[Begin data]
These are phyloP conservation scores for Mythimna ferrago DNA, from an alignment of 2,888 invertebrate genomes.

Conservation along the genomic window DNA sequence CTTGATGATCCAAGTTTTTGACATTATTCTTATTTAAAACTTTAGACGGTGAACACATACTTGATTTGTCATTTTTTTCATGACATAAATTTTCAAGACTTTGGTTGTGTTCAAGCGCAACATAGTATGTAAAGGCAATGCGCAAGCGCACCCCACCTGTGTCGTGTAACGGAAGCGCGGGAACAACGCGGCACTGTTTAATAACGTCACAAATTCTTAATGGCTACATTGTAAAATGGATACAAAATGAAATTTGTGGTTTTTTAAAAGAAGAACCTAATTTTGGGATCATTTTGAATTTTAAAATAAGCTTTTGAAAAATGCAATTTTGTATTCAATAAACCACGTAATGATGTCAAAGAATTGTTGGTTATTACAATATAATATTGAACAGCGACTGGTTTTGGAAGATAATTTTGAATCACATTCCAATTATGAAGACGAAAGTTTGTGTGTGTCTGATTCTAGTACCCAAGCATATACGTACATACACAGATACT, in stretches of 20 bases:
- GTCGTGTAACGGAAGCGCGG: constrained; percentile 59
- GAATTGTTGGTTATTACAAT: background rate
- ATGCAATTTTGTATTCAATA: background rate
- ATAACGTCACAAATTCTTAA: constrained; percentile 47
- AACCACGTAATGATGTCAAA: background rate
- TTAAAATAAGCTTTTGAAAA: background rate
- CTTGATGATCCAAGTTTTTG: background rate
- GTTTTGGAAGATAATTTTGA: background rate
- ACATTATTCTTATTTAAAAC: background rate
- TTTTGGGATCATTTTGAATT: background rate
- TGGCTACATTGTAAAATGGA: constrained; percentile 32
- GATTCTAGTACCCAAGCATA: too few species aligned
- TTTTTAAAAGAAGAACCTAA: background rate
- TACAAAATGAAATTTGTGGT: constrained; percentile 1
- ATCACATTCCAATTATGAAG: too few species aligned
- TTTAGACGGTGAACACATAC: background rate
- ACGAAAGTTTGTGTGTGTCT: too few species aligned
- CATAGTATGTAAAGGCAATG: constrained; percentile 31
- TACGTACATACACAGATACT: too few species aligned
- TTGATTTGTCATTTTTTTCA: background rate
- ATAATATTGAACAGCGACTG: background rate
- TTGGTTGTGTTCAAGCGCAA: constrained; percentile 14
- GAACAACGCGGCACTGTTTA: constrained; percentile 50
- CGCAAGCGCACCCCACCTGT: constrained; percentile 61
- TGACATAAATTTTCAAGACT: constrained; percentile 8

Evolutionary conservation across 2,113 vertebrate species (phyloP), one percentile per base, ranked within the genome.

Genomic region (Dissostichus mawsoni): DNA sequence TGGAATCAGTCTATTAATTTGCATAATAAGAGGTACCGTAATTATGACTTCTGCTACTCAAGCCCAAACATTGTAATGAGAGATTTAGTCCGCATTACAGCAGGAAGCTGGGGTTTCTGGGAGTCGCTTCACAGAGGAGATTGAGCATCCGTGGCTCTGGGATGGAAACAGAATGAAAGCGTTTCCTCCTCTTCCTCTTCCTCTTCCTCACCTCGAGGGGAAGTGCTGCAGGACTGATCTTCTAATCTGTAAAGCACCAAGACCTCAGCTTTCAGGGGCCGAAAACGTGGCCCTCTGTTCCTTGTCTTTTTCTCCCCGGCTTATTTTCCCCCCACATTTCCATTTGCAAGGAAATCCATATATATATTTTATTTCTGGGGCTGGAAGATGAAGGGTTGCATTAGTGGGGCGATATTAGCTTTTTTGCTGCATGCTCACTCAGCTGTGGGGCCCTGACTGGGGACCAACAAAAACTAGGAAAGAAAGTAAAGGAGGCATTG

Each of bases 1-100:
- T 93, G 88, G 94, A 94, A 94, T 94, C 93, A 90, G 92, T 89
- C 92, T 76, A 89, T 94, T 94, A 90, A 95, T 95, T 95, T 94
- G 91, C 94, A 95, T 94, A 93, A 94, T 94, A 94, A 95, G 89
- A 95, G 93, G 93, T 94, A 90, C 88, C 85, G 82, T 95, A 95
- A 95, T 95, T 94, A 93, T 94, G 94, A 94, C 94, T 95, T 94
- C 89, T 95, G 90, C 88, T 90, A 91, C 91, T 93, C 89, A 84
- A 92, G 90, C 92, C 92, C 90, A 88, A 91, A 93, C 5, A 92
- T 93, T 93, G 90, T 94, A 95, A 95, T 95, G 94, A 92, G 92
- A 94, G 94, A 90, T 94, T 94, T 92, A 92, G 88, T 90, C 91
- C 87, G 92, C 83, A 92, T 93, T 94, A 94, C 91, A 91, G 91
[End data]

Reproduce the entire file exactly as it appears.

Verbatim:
These are phyloP conservation scores for Mythimna ferrago DNA, from an alignment of 2,888 invertebrate genomes.

Conservation along the genomic window DNA sequence CTTGATGATCCAAGTTTTTGACATTATTCTTATTTAAAACTTTAGACGGTGAACACATACTTGATTTGTCATTTTTTTCATGACATAAATTTTCAAGACTTTGGTTGTGTTCAAGCGCAACATAGTATGTAAAGGCAATGCGCAAGCGCACCCCACCTGTGTCGTGTAACGGAAGCGCGGGAACAACGCGGCACTGTTTAATAACGTCACAAATTCTTAATGGCTACATTGTAAAATGGATACAAAATGAAATTTGTGGTTTTTTAAAAGAAGAACCTAATTTTGGGATCATTTTGAATTTTAAAATAAGCTTTTGAAAAATGCAATTTTGTATTCAATAAACCACGTAATGATGTCAAAGAATTGTTGGTTATTACAATATAATATTGAACAGCGACTGGTTTTGGAAGATAATTTTGAATCACATTCCAATTATGAAGACGAAAGTTTGTGTGTGTCTGATTCTAGTACCCAAGCATATACGTACATACACAGATACT, in stretches of 20 bases:
- GTCGTGTAACGGAAGCGCGG: constrained; percentile 59
- GAATTGTTGGTTATTACAAT: background rate
- ATGCAATTTTGTATTCAATA: background rate
- ATAACGTCACAAATTCTTAA: constrained; percentile 47
- AACCACGTAATGATGTCAAA: background rate
- TTAAAATAAGCTTTTGAAAA: background rate
- CTTGATGATCCAAGTTTTTG: background rate
- GTTTTGGAAGATAATTTTGA: background rate
- ACATTATTCTTATTTAAAAC: background rate
- TTTTGGGATCATTTTGAATT: background rate
- TGGCTACATTGTAAAATGGA: constrained; percentile 32
- GATTCTAGTACCCAAGCATA: too few species aligned
- TTTTTAAAAGAAGAACCTAA: background rate
- TACAAAATGAAATTTGTGGT: constrained; percentile 1
- ATCACATTCCAATTATGAAG: too few species aligned
- TTTAGACGGTGAACACATAC: background rate
- ACGAAAGTTTGTGTGTGTCT: too few species aligned
- CATAGTATGTAAAGGCAATG: constrained; percentile 31
- TACGTACATACACAGATACT: too few species aligned
- TTGATTTGTCATTTTTTTCA: background rate
- ATAATATTGAACAGCGACTG: background rate
- TTGGTTGTGTTCAAGCGCAA: constrained; percentile 14
- GAACAACGCGGCACTGTTTA: constrained; percentile 50
- CGCAAGCGCACCCCACCTGT: constrained; percentile 61
- TGACATAAATTTTCAAGACT: constrained; percentile 8

Evolutionary conservation across 2,113 vertebrate species (phyloP), one percentile per base, ranked within the genome.

Genomic region (Dissostichus mawsoni): DNA sequence TGGAATCAGTCTATTAATTTGCATAATAAGAGGTACCGTAATTATGACTTCTGCTACTCAAGCCCAAACATTGTAATGAGAGATTTAGTCCGCATTACAGCAGGAAGCTGGGGTTTCTGGGAGTCGCTTCACAGAGGAGATTGAGCATCCGTGGCTCTGGGATGGAAACAGAATGAAAGCGTTTCCTCCTCTTCCTCTTCCTCTTCCTCACCTCGAGGGGAAGTGCTGCAGGACTGATCTTCTAATCTGTAAAGCACCAAGACCTCAGCTTTCAGGGGCCGAAAACGTGGCCCTCTGTTCCTTGTCTTTTTCTCCCCGGCTTATTTTCCCCCCACATTTCCATTTGCAAGGAAATCCATATATATATTTTATTTCTGGGGCTGGAAGATGAAGGGTTGCATTAGTGGGGCGATATTAGCTTTTTTGCTGCATGCTCACTCAGCTGTGGGGCCCTGACTGGGGACCAACAAAAACTAGGAAAGAAAGTAAAGGAGGCATTG

Each of bases 1-100:
- T 93, G 88, G 94, A 94, A 94, T 94, C 93, A 90, G 92, T 89
- C 92, T 76, A 89, T 94, T 94, A 90, A 95, T 95, T 95, T 94
- G 91, C 94, A 95, T 94, A 93, A 94, T 94, A 94, A 95, G 89
- A 95, G 93, G 93, T 94, A 90, C 88, C 85, G 82, T 95, A 95
- A 95, T 95, T 94, A 93, T 94, G 94, A 94, C 94, T 95, T 94
- C 89, T 95, G 90, C 88, T 90, A 91, C 91, T 93, C 89, A 84
- A 92, G 90, C 92, C 92, C 90, A 88, A 91, A 93, C 5, A 92
- T 93, T 93, G 90, T 94, A 95, A 95, T 95, G 94, A 92, G 92
- A 94, G 94, A 90, T 94, T 94, T 92, A 92, G 88, T 90, C 91
- C 87, G 92, C 83, A 92, T 93, T 94, A 94, C 91, A 91, G 91